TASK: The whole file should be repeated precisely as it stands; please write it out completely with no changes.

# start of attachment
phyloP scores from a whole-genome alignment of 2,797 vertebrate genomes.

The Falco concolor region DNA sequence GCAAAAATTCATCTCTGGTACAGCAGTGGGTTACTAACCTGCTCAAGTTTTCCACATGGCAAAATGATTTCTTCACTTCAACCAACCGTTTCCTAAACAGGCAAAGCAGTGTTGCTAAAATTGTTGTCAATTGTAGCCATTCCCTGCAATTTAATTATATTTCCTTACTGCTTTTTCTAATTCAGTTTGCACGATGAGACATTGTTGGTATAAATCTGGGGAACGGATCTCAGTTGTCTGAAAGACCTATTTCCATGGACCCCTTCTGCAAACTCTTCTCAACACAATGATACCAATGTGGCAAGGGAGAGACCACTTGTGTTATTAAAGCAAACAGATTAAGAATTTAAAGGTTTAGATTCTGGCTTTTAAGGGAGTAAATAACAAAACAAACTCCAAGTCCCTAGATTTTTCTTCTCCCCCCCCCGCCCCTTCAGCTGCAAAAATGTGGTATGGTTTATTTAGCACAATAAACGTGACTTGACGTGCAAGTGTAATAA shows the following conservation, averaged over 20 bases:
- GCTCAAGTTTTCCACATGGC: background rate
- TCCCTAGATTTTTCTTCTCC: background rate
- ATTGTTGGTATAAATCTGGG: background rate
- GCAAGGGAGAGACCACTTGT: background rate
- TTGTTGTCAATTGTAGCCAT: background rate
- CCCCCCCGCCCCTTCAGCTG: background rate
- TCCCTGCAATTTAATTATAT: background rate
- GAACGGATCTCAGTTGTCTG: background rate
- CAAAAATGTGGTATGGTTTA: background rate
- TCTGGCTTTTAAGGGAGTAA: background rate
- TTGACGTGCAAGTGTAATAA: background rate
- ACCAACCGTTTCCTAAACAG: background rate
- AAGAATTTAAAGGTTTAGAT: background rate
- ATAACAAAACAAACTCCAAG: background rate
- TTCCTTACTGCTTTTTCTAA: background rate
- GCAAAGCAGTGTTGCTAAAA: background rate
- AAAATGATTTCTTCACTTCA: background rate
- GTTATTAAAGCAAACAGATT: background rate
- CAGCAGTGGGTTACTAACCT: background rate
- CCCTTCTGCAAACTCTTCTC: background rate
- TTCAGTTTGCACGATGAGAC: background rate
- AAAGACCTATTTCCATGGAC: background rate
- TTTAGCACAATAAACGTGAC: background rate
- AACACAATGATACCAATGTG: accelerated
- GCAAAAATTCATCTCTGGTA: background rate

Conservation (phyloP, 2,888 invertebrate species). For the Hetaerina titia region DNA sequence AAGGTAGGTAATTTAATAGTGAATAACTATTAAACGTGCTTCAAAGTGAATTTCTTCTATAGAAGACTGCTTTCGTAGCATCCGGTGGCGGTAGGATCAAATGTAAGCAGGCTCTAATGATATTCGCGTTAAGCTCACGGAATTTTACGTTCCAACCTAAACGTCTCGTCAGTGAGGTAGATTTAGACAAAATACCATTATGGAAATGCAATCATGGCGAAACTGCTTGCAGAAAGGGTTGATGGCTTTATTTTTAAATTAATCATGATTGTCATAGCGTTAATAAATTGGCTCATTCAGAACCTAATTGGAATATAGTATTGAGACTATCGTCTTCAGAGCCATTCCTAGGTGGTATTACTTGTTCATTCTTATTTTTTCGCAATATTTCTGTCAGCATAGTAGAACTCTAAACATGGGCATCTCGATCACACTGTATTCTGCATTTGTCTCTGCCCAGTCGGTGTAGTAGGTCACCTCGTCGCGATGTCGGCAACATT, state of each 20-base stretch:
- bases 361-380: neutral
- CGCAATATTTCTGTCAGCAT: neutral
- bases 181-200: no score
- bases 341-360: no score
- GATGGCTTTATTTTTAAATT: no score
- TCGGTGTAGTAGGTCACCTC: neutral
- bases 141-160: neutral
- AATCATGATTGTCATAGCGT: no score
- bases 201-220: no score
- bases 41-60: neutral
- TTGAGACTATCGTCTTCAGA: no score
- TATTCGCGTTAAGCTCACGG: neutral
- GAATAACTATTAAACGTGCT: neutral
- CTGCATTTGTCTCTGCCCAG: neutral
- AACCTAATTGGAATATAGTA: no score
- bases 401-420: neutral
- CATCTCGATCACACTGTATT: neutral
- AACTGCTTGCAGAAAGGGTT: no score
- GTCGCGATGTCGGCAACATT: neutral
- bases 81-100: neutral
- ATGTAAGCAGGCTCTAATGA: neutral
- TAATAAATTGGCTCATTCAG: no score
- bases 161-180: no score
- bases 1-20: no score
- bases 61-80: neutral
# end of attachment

phyloP scores from a whole-genome alignment of 2,797 vertebrate genomes.

The Falco concolor region DNA sequence GCAAAAATTCATCTCTGGTACAGCAGTGGGTTACTAACCTGCTCAAGTTTTCCACATGGCAAAATGATTTCTTCACTTCAACCAACCGTTTCCTAAACAGGCAAAGCAGTGTTGCTAAAATTGTTGTCAATTGTAGCCATTCCCTGCAATTTAATTATATTTCCTTACTGCTTTTTCTAATTCAGTTTGCACGATGAGACATTGTTGGTATAAATCTGGGGAACGGATCTCAGTTGTCTGAAAGACCTATTTCCATGGACCCCTTCTGCAAACTCTTCTCAACACAATGATACCAATGTGGCAAGGGAGAGACCACTTGTGTTATTAAAGCAAACAGATTAAGAATTTAAAGGTTTAGATTCTGGCTTTTAAGGGAGTAAATAACAAAACAAACTCCAAGTCCCTAGATTTTTCTTCTCCCCCCCCCGCCCCTTCAGCTGCAAAAATGTGGTATGGTTTATTTAGCACAATAAACGTGACTTGACGTGCAAGTGTAATAA shows the following conservation, averaged over 20 bases:
- GCTCAAGTTTTCCACATGGC: background rate
- TCCCTAGATTTTTCTTCTCC: background rate
- ATTGTTGGTATAAATCTGGG: background rate
- GCAAGGGAGAGACCACTTGT: background rate
- TTGTTGTCAATTGTAGCCAT: background rate
- CCCCCCCGCCCCTTCAGCTG: background rate
- TCCCTGCAATTTAATTATAT: background rate
- GAACGGATCTCAGTTGTCTG: background rate
- CAAAAATGTGGTATGGTTTA: background rate
- TCTGGCTTTTAAGGGAGTAA: background rate
- TTGACGTGCAAGTGTAATAA: background rate
- ACCAACCGTTTCCTAAACAG: background rate
- AAGAATTTAAAGGTTTAGAT: background rate
- ATAACAAAACAAACTCCAAG: background rate
- TTCCTTACTGCTTTTTCTAA: background rate
- GCAAAGCAGTGTTGCTAAAA: background rate
- AAAATGATTTCTTCACTTCA: background rate
- GTTATTAAAGCAAACAGATT: background rate
- CAGCAGTGGGTTACTAACCT: background rate
- CCCTTCTGCAAACTCTTCTC: background rate
- TTCAGTTTGCACGATGAGAC: background rate
- AAAGACCTATTTCCATGGAC: background rate
- TTTAGCACAATAAACGTGAC: background rate
- AACACAATGATACCAATGTG: accelerated
- GCAAAAATTCATCTCTGGTA: background rate

Conservation (phyloP, 2,888 invertebrate species). For the Hetaerina titia region DNA sequence AAGGTAGGTAATTTAATAGTGAATAACTATTAAACGTGCTTCAAAGTGAATTTCTTCTATAGAAGACTGCTTTCGTAGCATCCGGTGGCGGTAGGATCAAATGTAAGCAGGCTCTAATGATATTCGCGTTAAGCTCACGGAATTTTACGTTCCAACCTAAACGTCTCGTCAGTGAGGTAGATTTAGACAAAATACCATTATGGAAATGCAATCATGGCGAAACTGCTTGCAGAAAGGGTTGATGGCTTTATTTTTAAATTAATCATGATTGTCATAGCGTTAATAAATTGGCTCATTCAGAACCTAATTGGAATATAGTATTGAGACTATCGTCTTCAGAGCCATTCCTAGGTGGTATTACTTGTTCATTCTTATTTTTTCGCAATATTTCTGTCAGCATAGTAGAACTCTAAACATGGGCATCTCGATCACACTGTATTCTGCATTTGTCTCTGCCCAGTCGGTGTAGTAGGTCACCTCGTCGCGATGTCGGCAACATT, state of each 20-base stretch:
- bases 361-380: neutral
- CGCAATATTTCTGTCAGCAT: neutral
- bases 181-200: no score
- bases 341-360: no score
- GATGGCTTTATTTTTAAATT: no score
- TCGGTGTAGTAGGTCACCTC: neutral
- bases 141-160: neutral
- AATCATGATTGTCATAGCGT: no score
- bases 201-220: no score
- bases 41-60: neutral
- TTGAGACTATCGTCTTCAGA: no score
- TATTCGCGTTAAGCTCACGG: neutral
- GAATAACTATTAAACGTGCT: neutral
- CTGCATTTGTCTCTGCCCAG: neutral
- AACCTAATTGGAATATAGTA: no score
- bases 401-420: neutral
- CATCTCGATCACACTGTATT: neutral
- AACTGCTTGCAGAAAGGGTT: no score
- GTCGCGATGTCGGCAACATT: neutral
- bases 81-100: neutral
- ATGTAAGCAGGCTCTAATGA: neutral
- TAATAAATTGGCTCATTCAG: no score
- bases 161-180: no score
- bases 1-20: no score
- bases 61-80: neutral